OX2 has submitted a permit application under the Act on Sweden’s Exclusive Economic Zone to construct an offshore wind farm in the Swedish economic zone off the coast of Falkenberg and Varberg.
The wind farm is called Galatea-Galene and divided into two sub-areas. Galatea is located about 25 km off Falkenberg and Galene about 25 km off Varberg. The wind farm will comprise up to 101 wind turbines, with a maximum height of 340 metres. OX2 has previously applied for a separate Natura 2000 permit for the offshore wind farm.
The planned production of electricity from the wind farm amounts to about 6-7 TWh per year, which corresponds to the annual electricity consumption of about 1.2 million households, or a quarter of the households in Sweden (5,000 kWh/household).
The application is for permission to erect wind turbines, transformer stations and measuring masts, and is being assessed by the government.
“We have now arrived at the next phase and are looking forward to the next steps. Galatea-Galene would bring a significant amount of new Swedish renewable electricity to southern Sweden. The project is important for industry, business, households and the labour market. And it will also contribute to achieving Sweden’s ambitious environmental goals,” says Hillevi Priscar, Country Manager for OX2 in Sweden.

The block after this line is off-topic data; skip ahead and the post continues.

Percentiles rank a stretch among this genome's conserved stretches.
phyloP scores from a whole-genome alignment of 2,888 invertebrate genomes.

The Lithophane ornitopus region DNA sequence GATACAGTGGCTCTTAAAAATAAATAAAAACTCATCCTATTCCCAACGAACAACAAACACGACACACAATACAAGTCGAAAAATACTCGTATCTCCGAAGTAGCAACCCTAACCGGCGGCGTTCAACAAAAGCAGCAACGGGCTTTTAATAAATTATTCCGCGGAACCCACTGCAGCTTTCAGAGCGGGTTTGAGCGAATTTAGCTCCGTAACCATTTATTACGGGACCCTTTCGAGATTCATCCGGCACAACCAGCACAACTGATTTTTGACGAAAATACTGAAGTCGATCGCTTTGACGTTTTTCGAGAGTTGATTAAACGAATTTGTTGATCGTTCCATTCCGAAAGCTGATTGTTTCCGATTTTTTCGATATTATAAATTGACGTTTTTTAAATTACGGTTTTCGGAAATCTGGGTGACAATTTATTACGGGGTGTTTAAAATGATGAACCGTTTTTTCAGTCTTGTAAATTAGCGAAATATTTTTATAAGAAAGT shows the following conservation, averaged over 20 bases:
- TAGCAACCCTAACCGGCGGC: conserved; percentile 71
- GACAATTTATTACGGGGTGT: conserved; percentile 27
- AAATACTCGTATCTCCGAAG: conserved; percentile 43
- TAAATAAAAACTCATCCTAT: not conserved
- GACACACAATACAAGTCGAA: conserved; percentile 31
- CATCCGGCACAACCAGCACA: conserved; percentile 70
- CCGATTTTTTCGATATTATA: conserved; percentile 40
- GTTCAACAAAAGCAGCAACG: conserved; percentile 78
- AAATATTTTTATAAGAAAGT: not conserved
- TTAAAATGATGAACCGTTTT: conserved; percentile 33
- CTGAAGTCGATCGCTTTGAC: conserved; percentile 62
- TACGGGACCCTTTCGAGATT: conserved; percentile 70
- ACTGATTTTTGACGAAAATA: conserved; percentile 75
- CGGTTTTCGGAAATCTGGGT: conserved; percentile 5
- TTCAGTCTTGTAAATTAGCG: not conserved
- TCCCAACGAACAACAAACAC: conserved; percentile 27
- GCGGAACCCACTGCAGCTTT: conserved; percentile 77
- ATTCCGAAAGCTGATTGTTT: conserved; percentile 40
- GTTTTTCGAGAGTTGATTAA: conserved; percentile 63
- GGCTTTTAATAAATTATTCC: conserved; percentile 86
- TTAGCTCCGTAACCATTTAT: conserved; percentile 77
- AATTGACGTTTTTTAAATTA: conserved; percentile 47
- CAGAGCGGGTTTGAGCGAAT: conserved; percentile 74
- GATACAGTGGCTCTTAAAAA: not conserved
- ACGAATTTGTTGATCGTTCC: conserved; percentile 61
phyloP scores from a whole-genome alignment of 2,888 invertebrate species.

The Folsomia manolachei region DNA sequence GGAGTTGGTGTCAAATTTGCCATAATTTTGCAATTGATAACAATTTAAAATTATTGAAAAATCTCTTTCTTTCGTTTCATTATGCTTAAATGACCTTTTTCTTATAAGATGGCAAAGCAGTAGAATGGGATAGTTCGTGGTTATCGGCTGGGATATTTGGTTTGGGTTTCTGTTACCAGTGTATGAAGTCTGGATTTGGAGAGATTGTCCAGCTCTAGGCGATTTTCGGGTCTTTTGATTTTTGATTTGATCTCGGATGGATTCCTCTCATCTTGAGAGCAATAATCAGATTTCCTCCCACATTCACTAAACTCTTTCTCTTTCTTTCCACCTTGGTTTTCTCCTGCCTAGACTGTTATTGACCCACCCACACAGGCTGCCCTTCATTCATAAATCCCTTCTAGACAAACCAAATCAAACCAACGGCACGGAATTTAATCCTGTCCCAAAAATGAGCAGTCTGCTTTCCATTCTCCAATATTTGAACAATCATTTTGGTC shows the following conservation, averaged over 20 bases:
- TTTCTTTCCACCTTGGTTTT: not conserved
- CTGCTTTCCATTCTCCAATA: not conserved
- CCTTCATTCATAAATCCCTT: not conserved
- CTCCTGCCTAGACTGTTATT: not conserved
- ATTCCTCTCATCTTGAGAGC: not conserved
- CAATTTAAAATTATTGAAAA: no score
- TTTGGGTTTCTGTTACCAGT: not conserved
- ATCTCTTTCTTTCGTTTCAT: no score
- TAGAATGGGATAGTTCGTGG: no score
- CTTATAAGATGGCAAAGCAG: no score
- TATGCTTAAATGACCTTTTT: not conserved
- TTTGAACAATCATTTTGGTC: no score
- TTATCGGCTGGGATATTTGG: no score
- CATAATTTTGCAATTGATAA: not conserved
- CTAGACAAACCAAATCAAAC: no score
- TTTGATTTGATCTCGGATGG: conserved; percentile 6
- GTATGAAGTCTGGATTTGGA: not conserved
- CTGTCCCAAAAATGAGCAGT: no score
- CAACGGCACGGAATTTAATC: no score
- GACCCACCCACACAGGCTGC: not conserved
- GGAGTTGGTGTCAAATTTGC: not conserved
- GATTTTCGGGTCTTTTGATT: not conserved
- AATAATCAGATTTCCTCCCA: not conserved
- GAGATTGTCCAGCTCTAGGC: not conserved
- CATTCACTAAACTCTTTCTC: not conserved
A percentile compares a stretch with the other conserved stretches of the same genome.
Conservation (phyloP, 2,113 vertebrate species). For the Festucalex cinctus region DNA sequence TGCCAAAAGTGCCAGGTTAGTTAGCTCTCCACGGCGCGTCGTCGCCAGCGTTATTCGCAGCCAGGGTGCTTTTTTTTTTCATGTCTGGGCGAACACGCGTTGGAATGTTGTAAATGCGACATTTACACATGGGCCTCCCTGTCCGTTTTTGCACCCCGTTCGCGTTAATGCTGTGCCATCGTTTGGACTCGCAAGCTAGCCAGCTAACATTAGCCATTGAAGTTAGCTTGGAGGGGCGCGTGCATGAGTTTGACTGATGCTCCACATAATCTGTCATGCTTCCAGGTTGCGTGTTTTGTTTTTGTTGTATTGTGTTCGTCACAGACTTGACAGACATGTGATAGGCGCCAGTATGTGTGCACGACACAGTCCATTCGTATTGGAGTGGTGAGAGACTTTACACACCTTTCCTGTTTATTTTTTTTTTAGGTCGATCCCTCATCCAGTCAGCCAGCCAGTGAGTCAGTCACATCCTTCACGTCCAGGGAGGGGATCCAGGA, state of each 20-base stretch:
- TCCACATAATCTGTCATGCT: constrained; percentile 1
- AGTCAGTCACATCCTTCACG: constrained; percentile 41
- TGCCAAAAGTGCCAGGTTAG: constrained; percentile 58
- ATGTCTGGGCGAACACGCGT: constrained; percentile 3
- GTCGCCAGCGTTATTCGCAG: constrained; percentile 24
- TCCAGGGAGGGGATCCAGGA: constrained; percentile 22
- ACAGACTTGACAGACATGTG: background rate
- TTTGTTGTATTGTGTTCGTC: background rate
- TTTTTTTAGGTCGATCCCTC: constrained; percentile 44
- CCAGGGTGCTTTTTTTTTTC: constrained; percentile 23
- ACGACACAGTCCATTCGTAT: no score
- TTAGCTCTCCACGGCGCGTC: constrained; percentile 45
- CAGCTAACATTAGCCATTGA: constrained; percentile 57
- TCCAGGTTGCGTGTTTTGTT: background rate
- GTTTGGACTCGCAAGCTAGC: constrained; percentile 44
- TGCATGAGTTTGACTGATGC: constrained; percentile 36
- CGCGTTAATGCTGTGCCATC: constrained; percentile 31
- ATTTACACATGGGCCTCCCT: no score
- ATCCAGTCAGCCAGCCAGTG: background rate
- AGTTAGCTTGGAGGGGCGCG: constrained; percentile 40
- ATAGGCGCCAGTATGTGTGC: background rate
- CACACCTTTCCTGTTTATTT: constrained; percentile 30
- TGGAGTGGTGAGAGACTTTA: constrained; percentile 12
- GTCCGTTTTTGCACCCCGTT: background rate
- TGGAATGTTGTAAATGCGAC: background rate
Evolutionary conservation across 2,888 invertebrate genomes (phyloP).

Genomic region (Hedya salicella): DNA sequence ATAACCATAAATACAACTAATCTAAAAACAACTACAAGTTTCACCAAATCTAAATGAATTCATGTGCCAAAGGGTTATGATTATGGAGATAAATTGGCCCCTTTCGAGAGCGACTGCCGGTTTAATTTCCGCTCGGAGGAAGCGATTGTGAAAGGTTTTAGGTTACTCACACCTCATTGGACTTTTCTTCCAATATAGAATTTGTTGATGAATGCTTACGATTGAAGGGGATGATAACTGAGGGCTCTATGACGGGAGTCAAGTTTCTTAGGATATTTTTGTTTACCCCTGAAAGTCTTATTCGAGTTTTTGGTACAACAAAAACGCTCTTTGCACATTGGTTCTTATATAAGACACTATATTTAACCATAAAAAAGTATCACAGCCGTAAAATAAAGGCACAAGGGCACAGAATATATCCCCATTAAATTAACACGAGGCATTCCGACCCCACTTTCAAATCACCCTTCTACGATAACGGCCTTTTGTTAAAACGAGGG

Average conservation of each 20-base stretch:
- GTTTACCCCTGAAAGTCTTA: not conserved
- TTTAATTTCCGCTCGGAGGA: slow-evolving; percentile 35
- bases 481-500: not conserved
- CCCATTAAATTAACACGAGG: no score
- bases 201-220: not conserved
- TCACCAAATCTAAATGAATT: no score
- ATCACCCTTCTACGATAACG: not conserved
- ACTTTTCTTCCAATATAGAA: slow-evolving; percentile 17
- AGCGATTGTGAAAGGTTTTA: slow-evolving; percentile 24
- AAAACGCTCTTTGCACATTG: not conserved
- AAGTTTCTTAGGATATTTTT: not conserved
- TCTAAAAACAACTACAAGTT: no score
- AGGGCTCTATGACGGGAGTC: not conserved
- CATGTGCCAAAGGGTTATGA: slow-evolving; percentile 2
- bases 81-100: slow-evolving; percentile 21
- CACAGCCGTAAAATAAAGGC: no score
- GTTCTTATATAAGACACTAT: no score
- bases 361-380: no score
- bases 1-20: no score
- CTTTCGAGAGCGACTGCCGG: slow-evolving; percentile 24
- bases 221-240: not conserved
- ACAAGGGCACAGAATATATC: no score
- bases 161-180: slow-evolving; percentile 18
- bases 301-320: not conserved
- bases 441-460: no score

The project is part of OX2’s Swedish project development portfolio, which at the end of the third quarter amounted to 11.1 GW.
OX2 develops and sells wind farms and solar parks. Since being founded in 2004, OX2 has taken a leading position in the area of large-scale onshore wind power, having developed and sold around 2.5 GW in Sweden, Finland, Norway and Poland and to customers such as Allianz, Ardian and IKEA. During the period 2014-2020, OX2 established more onshore wind power in Europe than any other developer. By constantly increasing the availability of renewable energy, OX2 is driving the transition to a more sustainable future. Based in Stockholm, Sweden, OX2 runs operations in Sweden, Finland, France, Italy, Lithuania, Norway, Poland, Romania, and Spain.